“Ephemeral Evidence” Alums Presenting Work
Back in April, Culturebot was invited to curate a week of events as part of Exit Art’s grand closing-down retrospective; our exhibit, “Ephemeral Evidence,” granted one-day performance residencies to a series of artists, and ended in a phenomenal bash featuring Yves Klein art wrestling, a Long Table, and a food performance. Anyway, I got to thinking about this because at least three of the artists we presented are making work in the next few weeks.
Last night, I caught Arturo Vidich’s The Daedalus Effect and other dilemmas at the Invisible Dog, where it’s being presented off-site by New York Live Arts. The full response will be be coming next week from someone else, but in brief, you have one more chance to see it tonight, and I highly recommend you do. Wandering around the space, trying to ensure that I didn’t get in the way (or nailed by) one of Arturo’s contraptions, I couldn’t help but reflect on the dramatic difference between the work he was doing and most of the work I saw during festival season: APAP and its attendant festivals present a lot of work that–no matter how unconventional–seems to share a certain quality of consumability. They may seem weird to traditional audiences…but they’re not too weird. Narrative heavy and entertaining, they more often than not seem to want to read into a traditional performing arts discourse. Arturo, in contrast, seems like he couldn’t care less. It’s abstract, conceptual, physical; it has weaknesses and embraces them–projects them, almost–playing out as a sort of hot, chaotic mess. He demonstrates a willingness to take performance somewhere most of the work hitting the market during January doesn’t, and that’s a fantastic thing to get to see.
Another of the “Ephemeral Evidence” artists, Aretha Aoki, will be presenting her solo choreographic work as part of a shared evening (with Benjamin Kimitch) at Danspace Project Feb. 14-16. Aoki, who just won plaudits for her work with Emily Johnson at PS 122’s COIL 2013, has been exploring the nature of the solo for some time–that was what she worked on with us at Exit Art, in fact–and has apparently developed her solo-about-making-a-solo, Las Gravitas, into an exploration of the aesthetic questions raised by the form, creating “a space where fact and fiction and certainty and the unknown meet, mingle and sometimes collide.”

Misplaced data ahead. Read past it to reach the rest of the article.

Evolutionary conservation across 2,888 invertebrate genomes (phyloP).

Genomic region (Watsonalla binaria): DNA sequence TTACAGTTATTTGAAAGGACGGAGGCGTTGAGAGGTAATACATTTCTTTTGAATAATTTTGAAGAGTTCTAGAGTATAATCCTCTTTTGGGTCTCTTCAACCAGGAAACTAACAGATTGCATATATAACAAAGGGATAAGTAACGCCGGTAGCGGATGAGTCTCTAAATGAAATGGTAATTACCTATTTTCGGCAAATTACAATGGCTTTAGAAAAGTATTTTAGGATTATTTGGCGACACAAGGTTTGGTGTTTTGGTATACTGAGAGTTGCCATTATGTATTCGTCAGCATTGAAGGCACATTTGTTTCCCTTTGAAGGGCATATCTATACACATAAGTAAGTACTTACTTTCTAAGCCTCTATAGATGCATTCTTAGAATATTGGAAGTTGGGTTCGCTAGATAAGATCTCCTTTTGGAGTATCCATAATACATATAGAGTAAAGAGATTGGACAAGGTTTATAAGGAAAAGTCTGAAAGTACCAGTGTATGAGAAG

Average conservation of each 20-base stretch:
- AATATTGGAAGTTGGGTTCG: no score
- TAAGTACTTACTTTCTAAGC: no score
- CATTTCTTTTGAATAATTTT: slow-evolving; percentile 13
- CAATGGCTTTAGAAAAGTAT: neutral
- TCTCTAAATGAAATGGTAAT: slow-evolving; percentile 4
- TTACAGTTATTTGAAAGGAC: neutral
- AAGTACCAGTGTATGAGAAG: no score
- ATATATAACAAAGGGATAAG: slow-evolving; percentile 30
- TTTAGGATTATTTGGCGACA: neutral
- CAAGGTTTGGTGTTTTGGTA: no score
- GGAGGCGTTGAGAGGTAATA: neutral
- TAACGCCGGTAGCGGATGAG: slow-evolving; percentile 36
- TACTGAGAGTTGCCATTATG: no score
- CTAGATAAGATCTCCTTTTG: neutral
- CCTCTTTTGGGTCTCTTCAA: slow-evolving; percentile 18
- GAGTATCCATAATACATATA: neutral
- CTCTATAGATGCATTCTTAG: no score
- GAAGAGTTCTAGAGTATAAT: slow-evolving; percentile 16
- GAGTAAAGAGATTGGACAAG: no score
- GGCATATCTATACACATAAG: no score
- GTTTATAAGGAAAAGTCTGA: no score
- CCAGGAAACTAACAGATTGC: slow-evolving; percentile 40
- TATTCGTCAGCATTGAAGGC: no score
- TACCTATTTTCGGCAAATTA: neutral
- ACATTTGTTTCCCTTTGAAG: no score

And Rebecca Davis–who presented a beautiful durational performance at Exit Art, in which dancers spent hours transferring evidence of their footsteps onto a massive piece of paper–is presenting Jan. 31-Feb. 1 as part of HERE’s Culturemart 2013. I’m less clear of Restless Nest‘s relationship to what Davis was working on at Exit Art, but there’s a certain thematic similarity between her piece there and a work, combining dance and sculpture, that explores “concepts of stability and mutability.”
Anyway, on a personal level it’s quite exciting to have the chance to watch and interact with artists creating work over a long period of time. One of the things we detest most about criticism is its consumption-oriented Consumer Reports quality–the idea that our role is primarily to go see something and comment on it. As Andy likes to say, contemporary work tends to be defined by the shared qualities of “investigation and interrogation.” The performance, such as it is, is merely a document–and often an imperfect one–of a long process, and much of what critical horizontalism is about is reimagining the critic’s relationship to such work. So I think we’re all excited to get to revisit all of these artists–and the work of our other partners, in the future–to see where they’ve gone and where they’re going.